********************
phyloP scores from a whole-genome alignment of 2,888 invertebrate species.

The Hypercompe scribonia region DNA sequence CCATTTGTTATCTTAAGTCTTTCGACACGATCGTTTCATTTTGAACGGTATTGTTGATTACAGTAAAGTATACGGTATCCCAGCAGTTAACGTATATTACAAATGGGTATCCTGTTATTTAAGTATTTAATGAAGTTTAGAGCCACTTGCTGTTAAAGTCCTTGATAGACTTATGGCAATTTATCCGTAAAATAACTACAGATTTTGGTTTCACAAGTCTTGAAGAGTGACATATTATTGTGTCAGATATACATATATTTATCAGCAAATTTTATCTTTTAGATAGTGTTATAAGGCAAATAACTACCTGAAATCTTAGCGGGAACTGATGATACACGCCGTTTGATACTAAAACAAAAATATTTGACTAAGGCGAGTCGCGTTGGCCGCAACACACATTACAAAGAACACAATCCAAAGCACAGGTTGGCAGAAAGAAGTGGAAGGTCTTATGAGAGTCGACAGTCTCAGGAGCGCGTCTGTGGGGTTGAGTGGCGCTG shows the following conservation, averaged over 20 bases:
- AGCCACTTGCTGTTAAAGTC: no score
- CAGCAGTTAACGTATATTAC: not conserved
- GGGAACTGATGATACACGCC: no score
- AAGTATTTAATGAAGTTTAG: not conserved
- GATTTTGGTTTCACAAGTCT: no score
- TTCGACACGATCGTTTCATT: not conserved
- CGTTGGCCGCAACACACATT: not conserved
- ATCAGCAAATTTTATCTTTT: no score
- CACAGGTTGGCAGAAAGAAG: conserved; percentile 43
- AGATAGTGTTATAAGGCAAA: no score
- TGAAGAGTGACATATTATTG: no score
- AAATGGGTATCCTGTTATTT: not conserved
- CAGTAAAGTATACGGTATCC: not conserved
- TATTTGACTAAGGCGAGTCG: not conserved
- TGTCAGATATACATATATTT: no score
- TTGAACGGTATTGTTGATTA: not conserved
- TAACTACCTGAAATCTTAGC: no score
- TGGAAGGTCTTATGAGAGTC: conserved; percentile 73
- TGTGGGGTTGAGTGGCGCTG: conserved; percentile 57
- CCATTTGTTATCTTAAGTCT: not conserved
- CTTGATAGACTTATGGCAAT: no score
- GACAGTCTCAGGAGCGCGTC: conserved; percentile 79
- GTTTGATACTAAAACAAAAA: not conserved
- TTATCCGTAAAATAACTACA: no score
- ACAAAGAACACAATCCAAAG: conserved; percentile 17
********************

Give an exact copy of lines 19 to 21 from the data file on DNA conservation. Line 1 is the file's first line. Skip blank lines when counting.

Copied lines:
- TAACTACCTGAAATCTTAGC: no score
- TGGAAGGTCTTATGAGAGTC: conserved; percentile 73
- TGTGGGGTTGAGTGGCGCTG: conserved; percentile 57